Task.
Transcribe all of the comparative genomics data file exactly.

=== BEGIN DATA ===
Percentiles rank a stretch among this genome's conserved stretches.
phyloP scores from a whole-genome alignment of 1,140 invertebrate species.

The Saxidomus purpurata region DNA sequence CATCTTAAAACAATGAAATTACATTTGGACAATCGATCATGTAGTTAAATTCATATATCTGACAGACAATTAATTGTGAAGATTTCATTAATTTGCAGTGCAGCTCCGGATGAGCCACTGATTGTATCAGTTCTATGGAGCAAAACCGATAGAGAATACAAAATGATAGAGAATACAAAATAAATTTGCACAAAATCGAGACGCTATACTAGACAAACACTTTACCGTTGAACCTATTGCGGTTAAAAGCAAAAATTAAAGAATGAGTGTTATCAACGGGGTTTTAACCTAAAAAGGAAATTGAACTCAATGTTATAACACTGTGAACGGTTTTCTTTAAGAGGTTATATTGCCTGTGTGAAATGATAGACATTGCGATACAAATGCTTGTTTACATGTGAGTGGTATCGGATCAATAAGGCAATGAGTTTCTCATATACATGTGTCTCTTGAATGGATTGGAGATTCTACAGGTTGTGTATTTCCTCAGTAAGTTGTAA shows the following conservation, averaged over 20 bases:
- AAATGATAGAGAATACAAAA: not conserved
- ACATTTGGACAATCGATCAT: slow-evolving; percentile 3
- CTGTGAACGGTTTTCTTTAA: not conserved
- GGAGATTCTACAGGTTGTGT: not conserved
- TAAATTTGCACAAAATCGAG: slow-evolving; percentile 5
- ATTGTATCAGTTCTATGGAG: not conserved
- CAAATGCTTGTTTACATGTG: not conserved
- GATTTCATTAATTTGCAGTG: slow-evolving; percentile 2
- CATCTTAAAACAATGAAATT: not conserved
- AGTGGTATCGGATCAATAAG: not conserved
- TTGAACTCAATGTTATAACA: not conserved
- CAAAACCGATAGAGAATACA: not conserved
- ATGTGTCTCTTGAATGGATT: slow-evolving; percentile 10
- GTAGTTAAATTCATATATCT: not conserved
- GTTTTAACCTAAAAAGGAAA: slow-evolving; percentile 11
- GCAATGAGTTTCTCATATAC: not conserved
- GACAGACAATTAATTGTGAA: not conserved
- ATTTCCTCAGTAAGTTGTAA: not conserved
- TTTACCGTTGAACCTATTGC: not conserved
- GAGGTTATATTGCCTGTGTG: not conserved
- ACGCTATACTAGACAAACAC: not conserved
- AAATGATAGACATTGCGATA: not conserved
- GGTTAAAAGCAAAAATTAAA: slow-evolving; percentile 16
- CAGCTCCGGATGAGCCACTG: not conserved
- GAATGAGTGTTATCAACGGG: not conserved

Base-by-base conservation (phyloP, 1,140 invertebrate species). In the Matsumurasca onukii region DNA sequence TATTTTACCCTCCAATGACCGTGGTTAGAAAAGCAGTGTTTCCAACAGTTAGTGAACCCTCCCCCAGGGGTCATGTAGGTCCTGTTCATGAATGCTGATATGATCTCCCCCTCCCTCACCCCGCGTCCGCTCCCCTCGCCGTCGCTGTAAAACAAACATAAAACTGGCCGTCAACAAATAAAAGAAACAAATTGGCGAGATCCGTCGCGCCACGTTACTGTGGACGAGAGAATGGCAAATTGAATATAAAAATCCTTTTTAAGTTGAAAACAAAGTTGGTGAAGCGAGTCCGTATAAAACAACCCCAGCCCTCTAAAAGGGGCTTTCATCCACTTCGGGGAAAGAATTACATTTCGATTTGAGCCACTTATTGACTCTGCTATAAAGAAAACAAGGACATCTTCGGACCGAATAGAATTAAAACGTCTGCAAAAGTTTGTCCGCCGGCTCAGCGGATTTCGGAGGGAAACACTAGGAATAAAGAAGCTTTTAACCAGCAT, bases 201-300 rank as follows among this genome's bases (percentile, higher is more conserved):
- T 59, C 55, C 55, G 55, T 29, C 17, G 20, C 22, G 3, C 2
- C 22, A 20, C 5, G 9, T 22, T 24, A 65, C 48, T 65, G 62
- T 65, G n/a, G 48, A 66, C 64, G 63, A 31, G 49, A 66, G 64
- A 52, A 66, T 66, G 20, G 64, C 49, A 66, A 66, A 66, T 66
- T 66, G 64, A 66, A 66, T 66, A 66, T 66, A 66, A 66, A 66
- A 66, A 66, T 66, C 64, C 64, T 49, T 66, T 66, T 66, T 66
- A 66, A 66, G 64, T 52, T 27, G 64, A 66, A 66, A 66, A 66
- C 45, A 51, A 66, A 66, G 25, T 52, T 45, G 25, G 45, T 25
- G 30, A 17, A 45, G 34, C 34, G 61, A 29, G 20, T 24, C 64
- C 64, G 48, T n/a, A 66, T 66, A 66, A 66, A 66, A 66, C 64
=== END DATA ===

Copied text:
Percentiles rank a stretch among this genome's conserved stretches.
phyloP scores from a whole-genome alignment of 1,140 invertebrate species.

The Saxidomus purpurata region DNA sequence CATCTTAAAACAATGAAATTACATTTGGACAATCGATCATGTAGTTAAATTCATATATCTGACAGACAATTAATTGTGAAGATTTCATTAATTTGCAGTGCAGCTCCGGATGAGCCACTGATTGTATCAGTTCTATGGAGCAAAACCGATAGAGAATACAAAATGATAGAGAATACAAAATAAATTTGCACAAAATCGAGACGCTATACTAGACAAACACTTTACCGTTGAACCTATTGCGGTTAAAAGCAAAAATTAAAGAATGAGTGTTATCAACGGGGTTTTAACCTAAAAAGGAAATTGAACTCAATGTTATAACACTGTGAACGGTTTTCTTTAAGAGGTTATATTGCCTGTGTGAAATGATAGACATTGCGATACAAATGCTTGTTTACATGTGAGTGGTATCGGATCAATAAGGCAATGAGTTTCTCATATACATGTGTCTCTTGAATGGATTGGAGATTCTACAGGTTGTGTATTTCCTCAGTAAGTTGTAA shows the following conservation, averaged over 20 bases:
- AAATGATAGAGAATACAAAA: not conserved
- ACATTTGGACAATCGATCAT: slow-evolving; percentile 3
- CTGTGAACGGTTTTCTTTAA: not conserved
- GGAGATTCTACAGGTTGTGT: not conserved
- TAAATTTGCACAAAATCGAG: slow-evolving; percentile 5
- ATTGTATCAGTTCTATGGAG: not conserved
- CAAATGCTTGTTTACATGTG: not conserved
- GATTTCATTAATTTGCAGTG: slow-evolving; percentile 2
- CATCTTAAAACAATGAAATT: not conserved
- AGTGGTATCGGATCAATAAG: not conserved
- TTGAACTCAATGTTATAACA: not conserved
- CAAAACCGATAGAGAATACA: not conserved
- ATGTGTCTCTTGAATGGATT: slow-evolving; percentile 10
- GTAGTTAAATTCATATATCT: not conserved
- GTTTTAACCTAAAAAGGAAA: slow-evolving; percentile 11
- GCAATGAGTTTCTCATATAC: not conserved
- GACAGACAATTAATTGTGAA: not conserved
- ATTTCCTCAGTAAGTTGTAA: not conserved
- TTTACCGTTGAACCTATTGC: not conserved
- GAGGTTATATTGCCTGTGTG: not conserved
- ACGCTATACTAGACAAACAC: not conserved
- AAATGATAGACATTGCGATA: not conserved
- GGTTAAAAGCAAAAATTAAA: slow-evolving; percentile 16
- CAGCTCCGGATGAGCCACTG: not conserved
- GAATGAGTGTTATCAACGGG: not conserved

Base-by-base conservation (phyloP, 1,140 invertebrate species). In the Matsumurasca onukii region DNA sequence TATTTTACCCTCCAATGACCGTGGTTAGAAAAGCAGTGTTTCCAACAGTTAGTGAACCCTCCCCCAGGGGTCATGTAGGTCCTGTTCATGAATGCTGATATGATCTCCCCCTCCCTCACCCCGCGTCCGCTCCCCTCGCCGTCGCTGTAAAACAAACATAAAACTGGCCGTCAACAAATAAAAGAAACAAATTGGCGAGATCCGTCGCGCCACGTTACTGTGGACGAGAGAATGGCAAATTGAATATAAAAATCCTTTTTAAGTTGAAAACAAAGTTGGTGAAGCGAGTCCGTATAAAACAACCCCAGCCCTCTAAAAGGGGCTTTCATCCACTTCGGGGAAAGAATTACATTTCGATTTGAGCCACTTATTGACTCTGCTATAAAGAAAACAAGGACATCTTCGGACCGAATAGAATTAAAACGTCTGCAAAAGTTTGTCCGCCGGCTCAGCGGATTTCGGAGGGAAACACTAGGAATAAAGAAGCTTTTAACCAGCAT, bases 201-300 rank as follows among this genome's bases (percentile, higher is more conserved):
- T 59, C 55, C 55, G 55, T 29, C 17, G 20, C 22, G 3, C 2
- C 22, A 20, C 5, G 9, T 22, T 24, A 65, C 48, T 65, G 62
- T 65, G n/a, G 48, A 66, C 64, G 63, A 31, G 49, A 66, G 64
- A 52, A 66, T 66, G 20, G 64, C 49, A 66, A 66, A 66, T 66
- T 66, G 64, A 66, A 66, T 66, A 66, T 66, A 66, A 66, A 66
- A 66, A 66, T 66, C 64, C 64, T 49, T 66, T 66, T 66, T 66
- A 66, A 66, G 64, T 52, T 27, G 64, A 66, A 66, A 66, A 66
- C 45, A 51, A 66, A 66, G 25, T 52, T 45, G 25, G 45, T 25
- G 30, A 17, A 45, G 34, C 34, G 61, A 29, G 20, T 24, C 64
- C 64, G 48, T n/a, A 66, T 66, A 66, A 66, A 66, A 66, C 64